4. The Council issued Miss Y’s EHC plan in December 2018. Miss X was unhappy with the content of the EHC plan. In March 2019, she started the process of appeal to tribunal. She arranged further assessments of Miss Y’s needs.
  5. Ms X asked the Council to complete a children’s social care assessment as part of the EHC plan assessment. Ms X said between September 2018 and January 2019 the Council completed four assessments. These did not identify Miss Y as requiring social care support.
  6. Ms X asked the Council to complete an adult social care assessment for Miss Y in June 2019. She complained to the Council about that assessment in August 2019. The Council concluded that assessment in November 2019. It assessed Miss Y as having care and support needs.
  7. Ms X contacted the Ombudsman in November 2019 about Miss Y’s lack of education since 2015. We told her to complain to the Council before we could consider the matters she complained of.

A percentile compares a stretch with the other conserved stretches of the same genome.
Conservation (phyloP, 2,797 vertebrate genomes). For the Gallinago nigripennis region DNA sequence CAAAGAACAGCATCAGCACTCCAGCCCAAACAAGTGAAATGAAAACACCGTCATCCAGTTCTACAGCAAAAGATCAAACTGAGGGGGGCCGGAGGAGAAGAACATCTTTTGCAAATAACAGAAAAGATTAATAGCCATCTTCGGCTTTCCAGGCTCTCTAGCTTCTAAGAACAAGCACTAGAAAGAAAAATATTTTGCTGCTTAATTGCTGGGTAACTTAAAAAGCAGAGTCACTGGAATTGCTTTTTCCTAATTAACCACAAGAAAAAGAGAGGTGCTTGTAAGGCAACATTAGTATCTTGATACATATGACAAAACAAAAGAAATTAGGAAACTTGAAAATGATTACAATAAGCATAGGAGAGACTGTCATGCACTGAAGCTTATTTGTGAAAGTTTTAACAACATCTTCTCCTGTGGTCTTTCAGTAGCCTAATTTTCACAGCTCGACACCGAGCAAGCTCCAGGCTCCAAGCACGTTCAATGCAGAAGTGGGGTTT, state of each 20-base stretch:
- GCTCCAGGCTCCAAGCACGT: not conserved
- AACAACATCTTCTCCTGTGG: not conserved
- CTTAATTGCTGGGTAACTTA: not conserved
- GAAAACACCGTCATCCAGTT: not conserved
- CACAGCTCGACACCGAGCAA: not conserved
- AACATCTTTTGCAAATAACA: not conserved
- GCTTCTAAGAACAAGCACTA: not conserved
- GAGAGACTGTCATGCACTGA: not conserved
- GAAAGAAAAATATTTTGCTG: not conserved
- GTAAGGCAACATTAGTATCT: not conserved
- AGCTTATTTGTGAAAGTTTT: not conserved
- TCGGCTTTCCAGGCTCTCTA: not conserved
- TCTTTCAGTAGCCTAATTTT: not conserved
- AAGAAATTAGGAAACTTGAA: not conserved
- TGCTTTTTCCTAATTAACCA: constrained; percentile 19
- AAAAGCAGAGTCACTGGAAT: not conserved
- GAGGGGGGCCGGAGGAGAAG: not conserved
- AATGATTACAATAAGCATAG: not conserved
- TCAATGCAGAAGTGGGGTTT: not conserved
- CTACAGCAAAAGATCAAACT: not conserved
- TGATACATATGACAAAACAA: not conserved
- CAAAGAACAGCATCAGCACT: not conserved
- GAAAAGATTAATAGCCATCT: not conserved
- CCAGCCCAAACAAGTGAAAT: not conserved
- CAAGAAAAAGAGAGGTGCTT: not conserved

8. Ms X complained to the Council in March 2020, after the tribunal was concluded. Unhappy with the Council’s response, she brought her complaint to the Ombudsman.

My findings

  1. I have discontinued my investigation into Ms X’s complaint. The substantive complaint is about Miss Y’s lack of education between 2015 and 2018. This complaint is late. As the Council took steps to prosecute Ms X for Miss Y’s non-attendance in 2016 and as Ms X applied for an EHC plan in 2018 I am satisfied Ms X knew the Council were responsible for educational provision. Additionally, Ms X complained to the Council about delays in the EHC assessment process in 2018. There is no good reason for Ms X not bringing the complaint to us sooner.
  2. Ms X has stated she does not want the Ombudsman investigating the other matters she complains of as she feels that the primary injustice to Miss Y would not be rectified.

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Final decision

  1. I have discontinued my investigation as the substantive matter Ms X complained about is late.

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Investigator's decision on behalf of the Ombudsman